The world of plants is very diverse. There are a lot of things about plants that benefit us. After all, we survive off of plants. Those of us who are vegetarians owe their existence to plants. They keep us alive. But, within the plant kingdom are some things that are just harmful to use. Poison Ivy is one … and it can be bad.
A typical case of contact with poison ivy will produce an itchy, oozy, rash that will make you want to scratch your skin off.
It is said that 85% of humans are susceptible to the poison ivy rash. If you are within that percentage stay away from poison ivy. Don’t go near it. Stay clear of it. Certainly, don’t touch it.
Here are some things you can do to rid your yard of poison ivy. The most often used remedy is probably a toxic chemical spray like Round Up or one of the other brand names. These work well but of course you are putting heavy duty chemicals into your soil when you use them. I have. They work well. I used it where I never grow anything. It was a spot up against my garage where the vine had taken hold.
Here are some ideas to get rid of poison ivy that are non toxic and will work … meaning they will kill the poison ivy in your yard. They may take a little more diligence. Maybe more than one or two applications. But you will get rid of that poison ivy and not pollute your yard … the ground water or water supply!
If you have the property you can bring in some goats and graze them. The poison ivy won’t hurt the goats and they will eat it all up in no time. Of course this being a very effective method it just isn’t for everyone. As another gardener recently said, “I’ve never heard of Goat rentals”.
Vinegar comes in different strengths and if possible use the most concentrated that you can get a hold of. Some will say to dilute it 50/50 with water, others say to use it full strength. I’ll go with the full strength but be as careful as possible to get it only on the poison ivy plants and not elsewhere is your garden. It can kill other plants as well. Spray the leaves. Soak them. You could spray some around the base where it will soak in to the roots too. Use the stream setting on your spray bottle so you don’t spray it all over, in a mist, that will blow around in the wind and come in contact with other plants in the area. Really soak those leaves and come back in a few minutes and hit them again. This method may take a few applications but it will work. If you do have an issue with acidity in the soil from the use of vinegar you can add some lime to the soil afterwards.
A typical spray bottle is about one quart, give or take some. To mix up enough for one spray bottle fill it half way with water and then add about a 1/2 pound of salt. The salt containers I purchase at my local grocer are just over 1.5 pounds. So use about half of one of those … it should just about fill that bottle. Mix it all up completely, this may take some doing. Starting with hot, or warm, water should help. Once it is completely mixed add a tablespoon to 2 tablespoons of typical dish washing liquid. This is really only used to break the consistence of the water so it will more easily adhere to the leaves of the plant.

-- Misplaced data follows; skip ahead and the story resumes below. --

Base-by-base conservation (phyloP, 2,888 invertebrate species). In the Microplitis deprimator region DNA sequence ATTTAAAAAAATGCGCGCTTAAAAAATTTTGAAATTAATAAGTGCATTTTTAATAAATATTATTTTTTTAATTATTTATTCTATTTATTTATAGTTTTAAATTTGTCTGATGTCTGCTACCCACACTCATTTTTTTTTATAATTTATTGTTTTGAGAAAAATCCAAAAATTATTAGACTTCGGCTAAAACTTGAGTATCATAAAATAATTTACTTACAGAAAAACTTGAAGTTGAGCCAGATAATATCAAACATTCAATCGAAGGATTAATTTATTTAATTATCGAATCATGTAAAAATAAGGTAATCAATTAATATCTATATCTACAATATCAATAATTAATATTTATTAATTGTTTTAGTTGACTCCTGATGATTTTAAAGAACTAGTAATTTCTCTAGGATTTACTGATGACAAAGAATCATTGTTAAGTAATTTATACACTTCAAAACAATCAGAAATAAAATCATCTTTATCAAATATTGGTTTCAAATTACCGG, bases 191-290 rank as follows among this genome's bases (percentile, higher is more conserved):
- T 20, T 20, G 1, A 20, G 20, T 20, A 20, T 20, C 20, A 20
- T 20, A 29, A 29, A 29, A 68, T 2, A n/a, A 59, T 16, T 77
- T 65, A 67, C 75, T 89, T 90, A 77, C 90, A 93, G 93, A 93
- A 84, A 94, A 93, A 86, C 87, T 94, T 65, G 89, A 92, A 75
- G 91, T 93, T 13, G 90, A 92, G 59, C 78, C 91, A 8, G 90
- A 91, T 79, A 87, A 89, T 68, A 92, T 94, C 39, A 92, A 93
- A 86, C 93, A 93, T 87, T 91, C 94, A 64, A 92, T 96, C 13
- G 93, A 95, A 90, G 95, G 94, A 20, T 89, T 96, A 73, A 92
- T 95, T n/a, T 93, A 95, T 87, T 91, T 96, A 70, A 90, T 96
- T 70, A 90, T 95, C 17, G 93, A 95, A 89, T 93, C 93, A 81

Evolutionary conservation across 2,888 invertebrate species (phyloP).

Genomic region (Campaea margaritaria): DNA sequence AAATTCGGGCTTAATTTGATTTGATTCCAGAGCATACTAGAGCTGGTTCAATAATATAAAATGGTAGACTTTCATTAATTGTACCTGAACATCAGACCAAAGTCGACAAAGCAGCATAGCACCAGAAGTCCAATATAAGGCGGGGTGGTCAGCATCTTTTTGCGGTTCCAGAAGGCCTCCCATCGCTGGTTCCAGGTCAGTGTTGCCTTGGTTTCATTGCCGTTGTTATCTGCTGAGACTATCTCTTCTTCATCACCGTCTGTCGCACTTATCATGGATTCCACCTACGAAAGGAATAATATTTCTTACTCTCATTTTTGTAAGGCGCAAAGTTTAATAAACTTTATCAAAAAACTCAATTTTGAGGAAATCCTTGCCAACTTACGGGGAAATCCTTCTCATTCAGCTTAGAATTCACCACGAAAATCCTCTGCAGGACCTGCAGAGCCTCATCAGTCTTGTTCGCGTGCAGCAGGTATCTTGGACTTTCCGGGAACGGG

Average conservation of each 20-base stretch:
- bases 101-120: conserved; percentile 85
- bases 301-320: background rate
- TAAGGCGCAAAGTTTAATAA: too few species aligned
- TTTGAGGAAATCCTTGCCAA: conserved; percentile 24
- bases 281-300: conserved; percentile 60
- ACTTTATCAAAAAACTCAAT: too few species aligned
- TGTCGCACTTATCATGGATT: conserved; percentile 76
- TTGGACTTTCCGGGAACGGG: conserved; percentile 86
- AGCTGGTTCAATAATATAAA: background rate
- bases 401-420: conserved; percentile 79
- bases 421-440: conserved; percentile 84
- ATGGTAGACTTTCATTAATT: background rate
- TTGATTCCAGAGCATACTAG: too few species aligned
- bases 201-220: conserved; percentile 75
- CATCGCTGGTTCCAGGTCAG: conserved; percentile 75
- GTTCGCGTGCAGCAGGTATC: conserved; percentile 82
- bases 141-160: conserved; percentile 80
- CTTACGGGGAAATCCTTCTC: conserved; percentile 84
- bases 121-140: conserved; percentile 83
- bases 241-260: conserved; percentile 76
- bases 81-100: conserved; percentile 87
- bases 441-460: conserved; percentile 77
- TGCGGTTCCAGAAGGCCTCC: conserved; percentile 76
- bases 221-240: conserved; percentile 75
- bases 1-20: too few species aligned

Now soak those leaves. Go back a little while later and soak them again. Repeat daily until you see the plant is dying.
Salt and Vinegar
I’ve also seen it said to use the same two recipes above together. Start off with a 50/50 mix of vinegar and water, add salt at a rate of about 3 pounds per gallon of the 50/50 mix. Mix it completely and then add a couple tablespoons of dish soap and mix it up well.
Use the same procedure as above to soak the leaves.
This one was new to me when I read it but shows that there are a lot of things in life that don’t get along well with other things. Here is one such example that comes from thinking out of the box.
The recipe is saw called for 1 oz. of gin, 1 oz. of apple cider vinegar, 1 quart of water and 1 tablespoon of dish washing soap. The author of this recipe claimed it would kill the poison within one day. I’m not quite to optimistic because I am well aware of the fortitude of this plant. Use the same procedure to spray the leaves as the above recipes.
This works great on those clumps of grass growing in the cracks of your driveway and sidewalk too! Simply boil up some water in your favorite tea kettle. Slowly pour the boiling water over the plants, basically at the roots of the poison ivy. This may take a few days of repeating but it will work. Be super careful that you don’t splash any water back onto yourself. If you do, you’ll probably get poison ivy … that is probably a reason why not to use this method.
Don’t expect a layer of wood chips to kill this plant but if you have found it early in it’s life cycle, and it has not yet begun to grow up a tree or building, cover it with a thick layer of newspaper, cardboard, wood or anything else that will block water and light from reaching the roots of the plant. Cover it and leave it till next summer and you will be rid of the poison ivy (and anything else that you covered).
Personally I do not recommend this. Any time you come in contact with poison ivy you risk the possibility of getting it. If you must though, grab it as close to the roots as possible and pull it out. You probably won’t get all the roots and it will grow back. Dig down a foot if you can to get as much of the root as possible. Any piece left behind will grow back into a new an healthy plant.
Be sure to wear protective clothing, gloves, face mask, goggles etc, and you’ll either want to wash these things right away afterward, or throw them out. Remember that any of the poison from poison ivy that gets on your clothes will still give you the poison ivy rash if you come in contact with it.